Sala's Gift: My Mother's Holocaust Story
Ann Kirschner, . . Free Press, $26 (304pp) ISBN 978-0-7432-8938-2
This moving account illuminates a little-known aspect of the Holocaust: Organization Schmelt, in which Jewish leaders supplied slave labor to the Germans for the war effort. In 1940, 16-year-old Sala Garncarz, a young Polish Jew (and the author's mother), went to work in a Schmelt labor camp in place of her frail older sister, Raizel, who had been ordered there for six weeks by the local Jewish Council. But six weeks stretched into five years. Sala worked at seven German, Polish and Czech camps until she was liberated by Russian soldiers. In 1999 Sala shared with the author the box of letters that she had written and received during this period . Sala survived by her wits and the protection of Ala Gertner, an older woman who was later hanged for participating in an uprising at Auschwitz. Sala's correspondence with Ala after the latter left the work camp, and the letters she exchanged with Raizel and other family members and friends are heartrending testimony to the extreme suffering of Polish Jews. After the war, Sala married an American soldier and immigrated to the U.S. Kirschner, president of a management consulting company, has skillfully crafted her mother's documents, interspersed with a powerful and informed narrative. 16 pages of photos.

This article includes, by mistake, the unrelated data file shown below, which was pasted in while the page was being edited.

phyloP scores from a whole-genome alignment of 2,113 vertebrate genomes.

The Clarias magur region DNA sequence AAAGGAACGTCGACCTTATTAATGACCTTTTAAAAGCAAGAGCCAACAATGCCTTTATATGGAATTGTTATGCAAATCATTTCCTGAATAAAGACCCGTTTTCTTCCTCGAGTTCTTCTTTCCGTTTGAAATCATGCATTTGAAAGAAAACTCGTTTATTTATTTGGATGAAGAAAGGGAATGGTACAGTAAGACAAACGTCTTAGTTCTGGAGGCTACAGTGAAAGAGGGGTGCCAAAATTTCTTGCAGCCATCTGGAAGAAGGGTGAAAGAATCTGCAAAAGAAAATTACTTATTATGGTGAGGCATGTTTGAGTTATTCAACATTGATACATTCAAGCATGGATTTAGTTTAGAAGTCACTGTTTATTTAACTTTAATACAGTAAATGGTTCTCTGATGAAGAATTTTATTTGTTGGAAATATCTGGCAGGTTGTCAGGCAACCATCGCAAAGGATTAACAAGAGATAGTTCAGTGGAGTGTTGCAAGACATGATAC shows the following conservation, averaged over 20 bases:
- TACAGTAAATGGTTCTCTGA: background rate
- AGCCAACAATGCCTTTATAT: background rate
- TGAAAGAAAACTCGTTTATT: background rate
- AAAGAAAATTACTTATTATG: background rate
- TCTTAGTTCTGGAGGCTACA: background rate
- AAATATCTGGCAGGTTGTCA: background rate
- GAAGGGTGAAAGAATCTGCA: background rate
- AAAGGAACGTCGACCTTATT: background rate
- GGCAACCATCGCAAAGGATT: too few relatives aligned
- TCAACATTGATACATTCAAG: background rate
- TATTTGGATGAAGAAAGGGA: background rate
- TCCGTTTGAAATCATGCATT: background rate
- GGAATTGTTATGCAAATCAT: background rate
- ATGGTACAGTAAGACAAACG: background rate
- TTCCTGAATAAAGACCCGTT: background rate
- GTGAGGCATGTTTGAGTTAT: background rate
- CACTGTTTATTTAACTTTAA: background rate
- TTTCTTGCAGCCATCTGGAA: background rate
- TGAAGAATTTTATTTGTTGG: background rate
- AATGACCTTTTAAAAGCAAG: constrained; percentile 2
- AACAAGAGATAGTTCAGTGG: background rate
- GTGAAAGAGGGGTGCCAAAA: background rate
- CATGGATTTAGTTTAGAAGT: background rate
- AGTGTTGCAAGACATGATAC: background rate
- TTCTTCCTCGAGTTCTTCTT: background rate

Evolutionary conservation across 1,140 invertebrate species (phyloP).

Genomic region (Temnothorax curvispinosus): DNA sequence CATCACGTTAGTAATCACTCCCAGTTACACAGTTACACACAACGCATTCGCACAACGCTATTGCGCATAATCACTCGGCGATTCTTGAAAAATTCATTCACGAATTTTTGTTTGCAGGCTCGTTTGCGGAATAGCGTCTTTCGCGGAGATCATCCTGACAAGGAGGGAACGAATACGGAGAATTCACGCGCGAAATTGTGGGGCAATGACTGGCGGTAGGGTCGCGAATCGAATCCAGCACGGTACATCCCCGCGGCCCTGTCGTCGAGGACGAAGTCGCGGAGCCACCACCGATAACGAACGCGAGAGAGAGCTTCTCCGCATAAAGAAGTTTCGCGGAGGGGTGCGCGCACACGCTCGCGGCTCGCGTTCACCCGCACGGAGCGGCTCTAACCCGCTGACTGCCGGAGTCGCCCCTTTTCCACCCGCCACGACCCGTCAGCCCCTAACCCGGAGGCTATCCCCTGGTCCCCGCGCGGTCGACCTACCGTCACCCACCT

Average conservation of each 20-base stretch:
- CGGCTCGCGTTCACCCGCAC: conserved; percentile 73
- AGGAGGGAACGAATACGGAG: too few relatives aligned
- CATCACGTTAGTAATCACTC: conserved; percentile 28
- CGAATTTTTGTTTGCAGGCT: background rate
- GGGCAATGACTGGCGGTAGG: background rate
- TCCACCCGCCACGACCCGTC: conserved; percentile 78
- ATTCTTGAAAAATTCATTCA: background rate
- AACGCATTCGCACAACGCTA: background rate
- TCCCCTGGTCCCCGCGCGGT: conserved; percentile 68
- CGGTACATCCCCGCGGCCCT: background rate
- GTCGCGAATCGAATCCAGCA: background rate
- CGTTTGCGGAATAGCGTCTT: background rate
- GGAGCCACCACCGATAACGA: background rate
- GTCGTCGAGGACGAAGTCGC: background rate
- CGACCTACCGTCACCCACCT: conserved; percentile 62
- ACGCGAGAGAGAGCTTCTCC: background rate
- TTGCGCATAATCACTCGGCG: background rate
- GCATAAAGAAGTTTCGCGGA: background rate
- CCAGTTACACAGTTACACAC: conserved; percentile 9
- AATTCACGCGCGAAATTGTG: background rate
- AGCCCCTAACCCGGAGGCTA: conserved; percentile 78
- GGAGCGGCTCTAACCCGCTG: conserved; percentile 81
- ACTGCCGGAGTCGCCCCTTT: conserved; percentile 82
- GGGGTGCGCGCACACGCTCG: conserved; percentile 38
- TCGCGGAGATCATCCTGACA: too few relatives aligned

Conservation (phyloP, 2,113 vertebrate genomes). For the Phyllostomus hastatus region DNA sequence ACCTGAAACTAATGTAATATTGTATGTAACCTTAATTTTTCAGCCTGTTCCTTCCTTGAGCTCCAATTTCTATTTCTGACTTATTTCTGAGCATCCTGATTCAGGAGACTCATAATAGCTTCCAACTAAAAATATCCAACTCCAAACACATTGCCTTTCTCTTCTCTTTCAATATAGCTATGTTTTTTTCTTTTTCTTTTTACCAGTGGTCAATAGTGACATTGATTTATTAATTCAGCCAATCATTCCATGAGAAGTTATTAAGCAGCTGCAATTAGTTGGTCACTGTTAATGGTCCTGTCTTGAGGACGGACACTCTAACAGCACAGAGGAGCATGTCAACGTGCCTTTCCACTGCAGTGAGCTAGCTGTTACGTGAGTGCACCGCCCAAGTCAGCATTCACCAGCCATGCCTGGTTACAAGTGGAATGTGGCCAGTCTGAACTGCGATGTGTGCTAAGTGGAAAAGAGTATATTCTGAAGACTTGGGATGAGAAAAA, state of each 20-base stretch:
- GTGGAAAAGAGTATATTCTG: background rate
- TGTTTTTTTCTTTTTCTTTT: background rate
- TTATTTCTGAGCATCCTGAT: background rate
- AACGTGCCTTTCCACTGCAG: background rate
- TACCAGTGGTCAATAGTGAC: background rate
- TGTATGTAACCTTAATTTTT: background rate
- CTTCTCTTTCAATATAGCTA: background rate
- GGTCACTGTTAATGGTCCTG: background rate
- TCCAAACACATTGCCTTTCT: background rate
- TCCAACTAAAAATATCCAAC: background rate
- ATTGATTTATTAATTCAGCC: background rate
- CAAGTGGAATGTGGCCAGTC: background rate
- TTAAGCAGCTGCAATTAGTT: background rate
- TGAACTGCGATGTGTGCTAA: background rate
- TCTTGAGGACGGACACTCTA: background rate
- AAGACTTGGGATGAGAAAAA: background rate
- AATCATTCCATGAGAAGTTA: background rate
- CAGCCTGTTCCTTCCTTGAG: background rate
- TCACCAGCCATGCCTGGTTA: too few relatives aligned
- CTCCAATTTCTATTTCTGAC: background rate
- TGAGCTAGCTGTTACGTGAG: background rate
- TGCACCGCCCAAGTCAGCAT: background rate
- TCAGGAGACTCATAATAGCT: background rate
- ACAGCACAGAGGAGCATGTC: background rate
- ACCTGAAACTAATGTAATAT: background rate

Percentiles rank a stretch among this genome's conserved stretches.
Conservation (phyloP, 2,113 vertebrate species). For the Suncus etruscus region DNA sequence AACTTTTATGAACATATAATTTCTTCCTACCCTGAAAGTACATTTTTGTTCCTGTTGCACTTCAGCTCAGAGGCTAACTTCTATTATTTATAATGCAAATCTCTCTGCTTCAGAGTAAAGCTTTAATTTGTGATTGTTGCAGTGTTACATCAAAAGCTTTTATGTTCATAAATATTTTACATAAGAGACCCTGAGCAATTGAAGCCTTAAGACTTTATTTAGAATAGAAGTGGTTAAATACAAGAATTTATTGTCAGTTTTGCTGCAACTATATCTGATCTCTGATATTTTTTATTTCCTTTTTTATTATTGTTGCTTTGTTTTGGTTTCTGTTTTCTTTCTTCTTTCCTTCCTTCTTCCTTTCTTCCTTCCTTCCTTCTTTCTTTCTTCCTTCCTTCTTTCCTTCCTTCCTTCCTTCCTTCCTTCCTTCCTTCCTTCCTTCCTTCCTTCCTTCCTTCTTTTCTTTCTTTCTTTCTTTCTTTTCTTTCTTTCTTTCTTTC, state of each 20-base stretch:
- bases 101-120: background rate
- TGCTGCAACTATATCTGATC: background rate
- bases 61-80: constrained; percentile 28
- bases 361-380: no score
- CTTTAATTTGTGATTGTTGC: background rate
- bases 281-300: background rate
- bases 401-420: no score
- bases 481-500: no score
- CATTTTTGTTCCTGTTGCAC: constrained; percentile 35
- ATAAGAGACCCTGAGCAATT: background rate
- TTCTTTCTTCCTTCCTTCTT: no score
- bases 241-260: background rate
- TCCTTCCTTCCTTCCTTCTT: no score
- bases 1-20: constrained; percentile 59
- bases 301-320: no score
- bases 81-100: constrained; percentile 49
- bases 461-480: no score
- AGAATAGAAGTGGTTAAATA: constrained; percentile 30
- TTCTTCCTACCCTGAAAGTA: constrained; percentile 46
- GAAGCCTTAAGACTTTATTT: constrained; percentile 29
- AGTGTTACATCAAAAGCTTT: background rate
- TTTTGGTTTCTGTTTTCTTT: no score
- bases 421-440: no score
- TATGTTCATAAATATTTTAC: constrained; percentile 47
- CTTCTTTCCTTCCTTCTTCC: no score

Reviewed on: 08/21/2006